On Monday, July 27, Deepwater Wind took the first steps toward building North America’s first offshore wind farm.
Deepwater Wind will install the first five offshore North American turbines over the next year off the coast of Rhode Island. This initial build is intended to provide 30-megawatts of wind energy and will primarily serve as a power source for 17,000 nearby homes on Block Island and mainland communities.
While the offshore wind industry has been embraced by European countries, previous attempts at North American offshore wind farms have not yet been successful. This project is different from others in that it already has the backing of state and federal government officials as well as local residents, clearing both regulatory and community concerns more easily. Additionally, this project aims to install five turbines, whereas some previous attempts at reaching this first offshore milestone have aimed at projects with over 100 turbines. The more limited project scope has allowed for easier financing of this initial build.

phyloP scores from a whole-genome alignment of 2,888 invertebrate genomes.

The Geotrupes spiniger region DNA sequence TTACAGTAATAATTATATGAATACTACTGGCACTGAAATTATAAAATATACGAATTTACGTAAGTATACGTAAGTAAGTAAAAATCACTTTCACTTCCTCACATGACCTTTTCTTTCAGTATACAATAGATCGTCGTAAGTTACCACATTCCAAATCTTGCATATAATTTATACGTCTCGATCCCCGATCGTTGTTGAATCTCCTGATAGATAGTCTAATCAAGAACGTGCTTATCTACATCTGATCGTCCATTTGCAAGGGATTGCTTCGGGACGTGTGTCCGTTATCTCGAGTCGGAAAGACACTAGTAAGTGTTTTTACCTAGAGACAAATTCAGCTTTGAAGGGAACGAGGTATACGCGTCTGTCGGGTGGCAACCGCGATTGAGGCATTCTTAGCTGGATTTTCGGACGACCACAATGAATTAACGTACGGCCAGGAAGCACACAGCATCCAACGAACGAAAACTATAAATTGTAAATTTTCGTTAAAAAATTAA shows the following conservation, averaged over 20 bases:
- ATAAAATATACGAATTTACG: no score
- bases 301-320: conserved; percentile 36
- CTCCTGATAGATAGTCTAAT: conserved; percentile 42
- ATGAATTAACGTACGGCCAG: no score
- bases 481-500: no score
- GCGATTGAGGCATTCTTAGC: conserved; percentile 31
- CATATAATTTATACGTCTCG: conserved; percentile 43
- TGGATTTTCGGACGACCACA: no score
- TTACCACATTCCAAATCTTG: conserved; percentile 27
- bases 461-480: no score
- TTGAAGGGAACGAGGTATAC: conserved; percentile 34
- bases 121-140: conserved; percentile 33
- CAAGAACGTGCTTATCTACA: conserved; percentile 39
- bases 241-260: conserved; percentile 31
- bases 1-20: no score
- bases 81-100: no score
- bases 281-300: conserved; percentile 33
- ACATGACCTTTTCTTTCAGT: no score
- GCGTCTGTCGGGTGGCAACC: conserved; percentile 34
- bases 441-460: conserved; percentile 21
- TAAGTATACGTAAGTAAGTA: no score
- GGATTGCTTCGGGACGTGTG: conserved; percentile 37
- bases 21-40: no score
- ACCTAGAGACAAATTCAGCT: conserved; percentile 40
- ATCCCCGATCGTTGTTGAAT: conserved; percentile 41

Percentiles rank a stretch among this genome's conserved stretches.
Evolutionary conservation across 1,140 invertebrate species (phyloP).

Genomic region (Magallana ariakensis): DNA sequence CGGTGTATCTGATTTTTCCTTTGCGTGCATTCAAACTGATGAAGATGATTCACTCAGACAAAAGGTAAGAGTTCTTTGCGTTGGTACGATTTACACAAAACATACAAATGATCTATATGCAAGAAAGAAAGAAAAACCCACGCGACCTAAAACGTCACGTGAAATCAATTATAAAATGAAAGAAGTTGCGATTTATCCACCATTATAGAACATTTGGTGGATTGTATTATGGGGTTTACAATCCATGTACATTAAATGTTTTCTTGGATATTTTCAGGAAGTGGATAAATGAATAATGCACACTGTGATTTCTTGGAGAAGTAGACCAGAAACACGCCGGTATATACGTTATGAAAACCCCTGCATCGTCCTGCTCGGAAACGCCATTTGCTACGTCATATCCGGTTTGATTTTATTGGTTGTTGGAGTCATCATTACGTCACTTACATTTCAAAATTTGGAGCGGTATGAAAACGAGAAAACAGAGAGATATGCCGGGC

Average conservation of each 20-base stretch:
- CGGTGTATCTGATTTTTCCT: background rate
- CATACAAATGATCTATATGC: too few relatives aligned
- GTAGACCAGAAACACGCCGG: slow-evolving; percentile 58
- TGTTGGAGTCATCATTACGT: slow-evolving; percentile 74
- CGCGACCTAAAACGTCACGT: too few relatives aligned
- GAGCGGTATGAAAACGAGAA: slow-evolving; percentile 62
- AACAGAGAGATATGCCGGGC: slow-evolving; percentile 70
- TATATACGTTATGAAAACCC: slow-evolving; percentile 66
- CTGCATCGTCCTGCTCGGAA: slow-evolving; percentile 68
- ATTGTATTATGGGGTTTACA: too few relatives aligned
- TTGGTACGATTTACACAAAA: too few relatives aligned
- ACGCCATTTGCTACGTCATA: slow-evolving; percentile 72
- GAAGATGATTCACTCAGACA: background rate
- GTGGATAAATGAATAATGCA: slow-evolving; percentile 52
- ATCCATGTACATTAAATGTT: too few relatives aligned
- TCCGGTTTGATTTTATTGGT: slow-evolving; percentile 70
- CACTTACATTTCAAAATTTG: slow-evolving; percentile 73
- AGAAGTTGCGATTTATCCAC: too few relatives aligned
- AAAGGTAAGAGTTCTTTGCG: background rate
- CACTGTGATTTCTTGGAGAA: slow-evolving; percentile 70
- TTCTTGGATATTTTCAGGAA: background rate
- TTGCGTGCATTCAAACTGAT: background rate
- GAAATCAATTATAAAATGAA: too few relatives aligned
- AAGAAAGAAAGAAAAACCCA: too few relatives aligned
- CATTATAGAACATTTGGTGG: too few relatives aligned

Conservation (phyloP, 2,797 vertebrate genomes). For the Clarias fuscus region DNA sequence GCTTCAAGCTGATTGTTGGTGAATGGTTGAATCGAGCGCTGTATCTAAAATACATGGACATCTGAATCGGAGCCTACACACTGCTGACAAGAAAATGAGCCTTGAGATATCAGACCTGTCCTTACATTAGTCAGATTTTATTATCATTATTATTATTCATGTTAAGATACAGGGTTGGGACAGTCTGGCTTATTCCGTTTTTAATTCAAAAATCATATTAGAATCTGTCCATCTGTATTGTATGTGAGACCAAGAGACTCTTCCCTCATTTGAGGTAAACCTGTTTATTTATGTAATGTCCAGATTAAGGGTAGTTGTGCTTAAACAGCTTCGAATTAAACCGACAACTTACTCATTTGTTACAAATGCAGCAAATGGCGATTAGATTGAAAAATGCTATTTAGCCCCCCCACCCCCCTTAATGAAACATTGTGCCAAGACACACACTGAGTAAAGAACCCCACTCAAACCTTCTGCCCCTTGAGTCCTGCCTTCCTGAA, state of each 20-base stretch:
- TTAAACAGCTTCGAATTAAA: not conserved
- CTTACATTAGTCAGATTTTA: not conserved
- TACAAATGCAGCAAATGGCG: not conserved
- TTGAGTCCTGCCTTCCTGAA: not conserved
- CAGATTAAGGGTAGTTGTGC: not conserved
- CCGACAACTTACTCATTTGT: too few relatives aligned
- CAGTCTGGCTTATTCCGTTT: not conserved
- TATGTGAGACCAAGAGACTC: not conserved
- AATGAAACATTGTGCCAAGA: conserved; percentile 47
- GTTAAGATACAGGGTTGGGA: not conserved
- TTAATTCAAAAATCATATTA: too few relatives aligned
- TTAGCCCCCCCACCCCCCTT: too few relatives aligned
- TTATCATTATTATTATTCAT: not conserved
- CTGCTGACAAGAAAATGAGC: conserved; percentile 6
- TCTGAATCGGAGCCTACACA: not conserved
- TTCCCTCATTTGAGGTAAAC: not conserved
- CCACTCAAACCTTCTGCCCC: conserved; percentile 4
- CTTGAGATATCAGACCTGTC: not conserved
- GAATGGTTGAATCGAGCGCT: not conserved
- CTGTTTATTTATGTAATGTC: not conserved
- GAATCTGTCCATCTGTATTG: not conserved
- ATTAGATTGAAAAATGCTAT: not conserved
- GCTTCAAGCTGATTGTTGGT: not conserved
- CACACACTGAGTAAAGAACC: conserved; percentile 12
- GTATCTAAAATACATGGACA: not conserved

As is often the case when discussing the wind energy industry, offshore wind farms have experienced opposition from conservationists. Concerns with the offshore wind farms include both whale and bird conservation. However, Deepwater has said it will “do the pile driving only when migrating whales are not in the area,” clearly aiming to ease these concerns.
Deepwater Wind and U.S. officials hope that this installation will be the first step towards expanding the offshore wind energy industry in the North Americas. Resulting larger projects may lead to opportunity for more cost-efficient production and energy capture. World leaders continue to have energy discussions and make commitments to goals of lower emissions. If this project is successful, North American officials may turn to the offshore wind industry as one part of the solution needed to meet these imminent goals.
To read more about the project, check out the articles linked below or visit Deepwater Wind’s Block Island project website.